Do Parents Misjudge Teens’ Happiness?
A survey conducted by Yahoo Parenting and Silver Hill, a non-profit hospital for the treatment of psychiatric and addictive disorders, found that there is disparity between parental perception of teen’s happiness and teen’s own reports. While 18% of the 3,100 teens surveyed had been formally diagnosed with a mood disorder (such as anxiety or depression) or ADHD only 9% of parents surveyed admitted that their teens took medication. And while about 80% said their teens were “somewhat happy” or “very happy,” a 2013 survey from the CDC found that 30% of teens had felt so sad or hopeless almost every day for 2 or more weeks in a row that they stopped doing some usual activities and 17% had seriously considered attempting suicide during the 12 months before the survey.
So why the disconnect? Sometimes it can be hard for adults to tell the difference between normative “teen angst” (stress, hormones, developmental changes) and mental health issues. Plus, conditions such as depression may look different in teens than adults expect it to. For instance, teens suffering from depression may not appear obviously sad and may instead seem irritable and quick-tempered. They may to be able to perk up during exciting social situations, despite suffering from a chronic underlying condition. This “atypical” presentation of major depressive disorder is actually the most common presentation of the disorder in teens. (Parents, teachers, and adults who’d like to learn more about teen depression and how to distinguish it from regular teen ups and downs, may want to schedule a Wellcore Parent Night presentation of “Is It More Than ‘Teen Angst’?”)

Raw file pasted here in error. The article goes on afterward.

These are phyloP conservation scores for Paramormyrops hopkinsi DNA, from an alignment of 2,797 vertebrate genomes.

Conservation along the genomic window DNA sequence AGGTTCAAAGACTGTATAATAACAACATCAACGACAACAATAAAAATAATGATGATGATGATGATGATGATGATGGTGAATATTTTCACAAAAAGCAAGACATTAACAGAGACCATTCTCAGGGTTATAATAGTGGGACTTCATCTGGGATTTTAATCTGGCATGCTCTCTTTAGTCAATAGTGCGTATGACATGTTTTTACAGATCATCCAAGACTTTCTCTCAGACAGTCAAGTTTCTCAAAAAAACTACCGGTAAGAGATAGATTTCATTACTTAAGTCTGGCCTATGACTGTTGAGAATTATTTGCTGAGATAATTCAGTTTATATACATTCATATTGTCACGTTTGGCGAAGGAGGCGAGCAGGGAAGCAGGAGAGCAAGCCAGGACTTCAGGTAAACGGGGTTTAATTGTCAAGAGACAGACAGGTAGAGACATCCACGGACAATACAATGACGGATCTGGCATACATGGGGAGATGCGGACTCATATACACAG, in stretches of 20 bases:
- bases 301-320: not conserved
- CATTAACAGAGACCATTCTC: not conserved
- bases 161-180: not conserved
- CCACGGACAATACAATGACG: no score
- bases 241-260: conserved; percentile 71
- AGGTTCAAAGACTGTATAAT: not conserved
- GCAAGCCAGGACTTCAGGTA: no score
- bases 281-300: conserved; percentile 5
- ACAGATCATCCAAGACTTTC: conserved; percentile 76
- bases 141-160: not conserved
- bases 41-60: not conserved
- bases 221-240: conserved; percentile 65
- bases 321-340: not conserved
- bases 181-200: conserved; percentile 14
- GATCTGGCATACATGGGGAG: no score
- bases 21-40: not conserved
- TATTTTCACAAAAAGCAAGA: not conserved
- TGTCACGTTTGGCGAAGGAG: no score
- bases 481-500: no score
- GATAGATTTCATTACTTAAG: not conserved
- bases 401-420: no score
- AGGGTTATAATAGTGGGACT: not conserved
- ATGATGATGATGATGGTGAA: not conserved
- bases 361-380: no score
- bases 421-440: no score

But the atypical presentation is not the only problem. As a society, we still have a hard time talking about depression and anxiety and many people have very negative associations with mental health issues, viewing them as character flaws or something that makes a person dangerous. It’s not surprising then that parents might not want to ascribe these conditions to their children and might have a hard time discussing mental health. However, it’s important that we do. Research shows that if left untreated, mental health problems can become worse over time, affecting a teen’s school performance, social and emotional life. And, most crucially, for youth between the ages of 10 and 24, suicide is the third leading cause of death. It results in approximately 4600 lives lost each year. (Source: CDC.)
Please note: If you are concerned about suicidal behavior, it’s a medical emergency and you should go to the ER. Get more info from the National Suicide Prevention Lifeline, (800) 273-TALK (8255).
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